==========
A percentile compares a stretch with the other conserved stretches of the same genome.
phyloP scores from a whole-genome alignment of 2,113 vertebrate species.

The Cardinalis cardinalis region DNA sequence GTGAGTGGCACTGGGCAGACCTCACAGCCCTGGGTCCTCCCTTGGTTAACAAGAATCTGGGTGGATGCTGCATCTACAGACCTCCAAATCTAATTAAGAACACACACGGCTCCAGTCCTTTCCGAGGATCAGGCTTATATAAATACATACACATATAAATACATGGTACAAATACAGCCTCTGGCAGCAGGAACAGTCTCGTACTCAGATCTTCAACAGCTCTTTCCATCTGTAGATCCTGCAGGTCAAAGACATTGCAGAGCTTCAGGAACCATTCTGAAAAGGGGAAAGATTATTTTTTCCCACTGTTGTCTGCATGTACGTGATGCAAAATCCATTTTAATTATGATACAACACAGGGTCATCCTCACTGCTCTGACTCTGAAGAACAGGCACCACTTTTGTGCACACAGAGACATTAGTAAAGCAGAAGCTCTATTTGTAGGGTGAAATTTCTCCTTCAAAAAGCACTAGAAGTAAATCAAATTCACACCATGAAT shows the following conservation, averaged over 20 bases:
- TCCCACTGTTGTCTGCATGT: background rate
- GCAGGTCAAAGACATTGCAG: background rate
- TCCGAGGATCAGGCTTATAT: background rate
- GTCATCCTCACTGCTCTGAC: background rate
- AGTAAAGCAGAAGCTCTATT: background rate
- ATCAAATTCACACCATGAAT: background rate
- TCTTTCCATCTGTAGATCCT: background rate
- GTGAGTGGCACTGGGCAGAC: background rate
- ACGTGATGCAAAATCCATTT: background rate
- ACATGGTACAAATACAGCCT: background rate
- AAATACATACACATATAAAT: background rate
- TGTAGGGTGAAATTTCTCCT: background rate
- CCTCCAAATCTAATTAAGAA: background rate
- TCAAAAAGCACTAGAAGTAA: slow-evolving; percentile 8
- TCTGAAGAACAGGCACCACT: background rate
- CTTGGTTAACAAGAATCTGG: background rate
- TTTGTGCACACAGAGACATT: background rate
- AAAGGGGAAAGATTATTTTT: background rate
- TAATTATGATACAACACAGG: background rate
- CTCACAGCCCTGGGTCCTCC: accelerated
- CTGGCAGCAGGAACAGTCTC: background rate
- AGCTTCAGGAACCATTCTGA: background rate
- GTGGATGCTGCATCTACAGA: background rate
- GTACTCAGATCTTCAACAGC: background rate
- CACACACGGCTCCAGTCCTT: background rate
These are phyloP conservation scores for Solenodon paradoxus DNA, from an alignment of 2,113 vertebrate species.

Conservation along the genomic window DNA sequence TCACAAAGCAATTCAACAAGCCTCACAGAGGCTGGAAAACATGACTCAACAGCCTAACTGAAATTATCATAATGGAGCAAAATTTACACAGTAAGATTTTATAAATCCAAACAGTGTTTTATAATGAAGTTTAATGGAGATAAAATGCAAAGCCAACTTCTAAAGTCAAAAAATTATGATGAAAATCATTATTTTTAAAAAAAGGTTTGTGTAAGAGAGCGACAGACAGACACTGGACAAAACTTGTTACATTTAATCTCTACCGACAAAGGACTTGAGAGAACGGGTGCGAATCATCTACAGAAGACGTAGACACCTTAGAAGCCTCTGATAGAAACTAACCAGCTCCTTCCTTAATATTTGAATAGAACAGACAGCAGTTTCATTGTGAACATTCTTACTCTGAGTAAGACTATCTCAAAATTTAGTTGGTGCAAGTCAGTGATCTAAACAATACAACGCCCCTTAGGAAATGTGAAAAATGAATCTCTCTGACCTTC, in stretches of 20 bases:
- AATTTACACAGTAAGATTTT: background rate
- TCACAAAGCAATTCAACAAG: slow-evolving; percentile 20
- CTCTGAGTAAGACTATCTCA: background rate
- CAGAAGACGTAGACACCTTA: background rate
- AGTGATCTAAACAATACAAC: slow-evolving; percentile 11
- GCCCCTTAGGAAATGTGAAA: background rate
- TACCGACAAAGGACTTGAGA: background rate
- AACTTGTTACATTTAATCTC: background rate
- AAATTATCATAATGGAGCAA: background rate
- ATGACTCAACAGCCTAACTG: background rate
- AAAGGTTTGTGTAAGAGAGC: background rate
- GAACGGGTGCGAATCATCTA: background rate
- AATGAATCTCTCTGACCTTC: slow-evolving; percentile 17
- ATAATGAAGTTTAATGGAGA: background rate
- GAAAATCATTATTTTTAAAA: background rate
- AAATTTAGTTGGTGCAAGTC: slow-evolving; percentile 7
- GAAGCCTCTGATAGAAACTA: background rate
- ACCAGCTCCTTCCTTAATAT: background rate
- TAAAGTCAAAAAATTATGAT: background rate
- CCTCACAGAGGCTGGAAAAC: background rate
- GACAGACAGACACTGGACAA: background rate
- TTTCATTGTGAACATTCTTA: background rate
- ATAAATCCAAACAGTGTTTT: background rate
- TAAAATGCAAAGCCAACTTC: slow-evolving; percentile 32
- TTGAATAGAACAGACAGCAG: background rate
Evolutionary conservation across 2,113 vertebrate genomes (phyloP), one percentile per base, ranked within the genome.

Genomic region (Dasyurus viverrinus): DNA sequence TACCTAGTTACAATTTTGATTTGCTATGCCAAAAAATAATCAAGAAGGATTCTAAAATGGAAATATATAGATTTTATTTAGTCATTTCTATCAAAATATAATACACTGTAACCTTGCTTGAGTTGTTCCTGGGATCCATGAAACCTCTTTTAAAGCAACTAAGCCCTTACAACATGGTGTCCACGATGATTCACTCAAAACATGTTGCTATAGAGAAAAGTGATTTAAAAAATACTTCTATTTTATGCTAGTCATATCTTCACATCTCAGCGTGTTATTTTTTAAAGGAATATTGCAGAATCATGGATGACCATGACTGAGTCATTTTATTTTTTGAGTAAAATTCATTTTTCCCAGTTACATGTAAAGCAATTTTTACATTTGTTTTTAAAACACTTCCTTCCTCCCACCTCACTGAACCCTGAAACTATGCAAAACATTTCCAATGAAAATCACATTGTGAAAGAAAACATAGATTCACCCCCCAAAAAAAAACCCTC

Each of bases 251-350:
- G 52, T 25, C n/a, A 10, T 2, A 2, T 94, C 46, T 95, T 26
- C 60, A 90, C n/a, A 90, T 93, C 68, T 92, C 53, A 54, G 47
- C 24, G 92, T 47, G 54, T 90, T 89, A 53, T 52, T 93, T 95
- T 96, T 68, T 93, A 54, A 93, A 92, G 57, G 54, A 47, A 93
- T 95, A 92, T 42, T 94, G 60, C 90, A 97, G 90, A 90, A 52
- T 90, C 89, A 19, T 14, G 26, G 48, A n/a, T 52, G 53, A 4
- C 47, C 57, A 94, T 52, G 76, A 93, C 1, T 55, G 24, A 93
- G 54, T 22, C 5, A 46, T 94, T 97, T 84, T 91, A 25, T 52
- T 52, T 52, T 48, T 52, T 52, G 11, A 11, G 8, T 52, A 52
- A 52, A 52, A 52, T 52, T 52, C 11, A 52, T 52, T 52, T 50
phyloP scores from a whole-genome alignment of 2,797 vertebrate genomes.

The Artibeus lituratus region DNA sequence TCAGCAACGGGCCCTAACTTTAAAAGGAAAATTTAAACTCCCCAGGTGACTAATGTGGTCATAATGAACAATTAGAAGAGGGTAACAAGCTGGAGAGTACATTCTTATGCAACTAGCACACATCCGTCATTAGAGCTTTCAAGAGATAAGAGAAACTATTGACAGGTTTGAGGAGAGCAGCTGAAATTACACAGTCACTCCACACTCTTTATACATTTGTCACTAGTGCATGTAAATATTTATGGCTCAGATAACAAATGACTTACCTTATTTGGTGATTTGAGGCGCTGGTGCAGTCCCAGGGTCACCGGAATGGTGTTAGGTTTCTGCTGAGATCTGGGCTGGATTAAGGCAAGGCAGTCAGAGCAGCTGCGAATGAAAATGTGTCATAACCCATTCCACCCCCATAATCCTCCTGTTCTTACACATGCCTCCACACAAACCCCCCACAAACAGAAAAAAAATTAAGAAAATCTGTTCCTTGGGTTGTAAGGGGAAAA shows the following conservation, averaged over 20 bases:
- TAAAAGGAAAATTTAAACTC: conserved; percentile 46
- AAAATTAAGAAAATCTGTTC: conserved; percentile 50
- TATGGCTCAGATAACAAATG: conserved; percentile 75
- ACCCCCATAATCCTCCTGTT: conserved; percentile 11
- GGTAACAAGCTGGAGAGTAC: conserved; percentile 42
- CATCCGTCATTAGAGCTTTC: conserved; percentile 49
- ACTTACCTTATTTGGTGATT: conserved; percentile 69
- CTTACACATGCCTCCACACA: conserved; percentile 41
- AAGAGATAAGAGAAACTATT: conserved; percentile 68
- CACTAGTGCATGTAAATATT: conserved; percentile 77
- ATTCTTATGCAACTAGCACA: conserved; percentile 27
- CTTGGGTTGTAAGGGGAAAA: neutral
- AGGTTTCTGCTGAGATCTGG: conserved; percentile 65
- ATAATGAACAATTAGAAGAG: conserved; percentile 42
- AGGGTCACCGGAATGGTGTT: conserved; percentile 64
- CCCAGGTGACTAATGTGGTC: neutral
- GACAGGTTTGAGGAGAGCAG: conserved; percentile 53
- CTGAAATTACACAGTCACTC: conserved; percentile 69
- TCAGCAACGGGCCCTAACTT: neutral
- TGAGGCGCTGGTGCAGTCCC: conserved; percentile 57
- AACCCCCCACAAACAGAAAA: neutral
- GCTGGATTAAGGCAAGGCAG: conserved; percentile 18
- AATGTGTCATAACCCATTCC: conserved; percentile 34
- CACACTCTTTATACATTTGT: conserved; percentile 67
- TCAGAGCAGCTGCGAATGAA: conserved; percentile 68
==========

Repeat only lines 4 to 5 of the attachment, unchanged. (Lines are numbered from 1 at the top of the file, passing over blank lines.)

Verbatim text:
- TCCCACTGTTGTCTGCATGT: background rate
- GCAGGTCAAAGACATTGCAG: background rate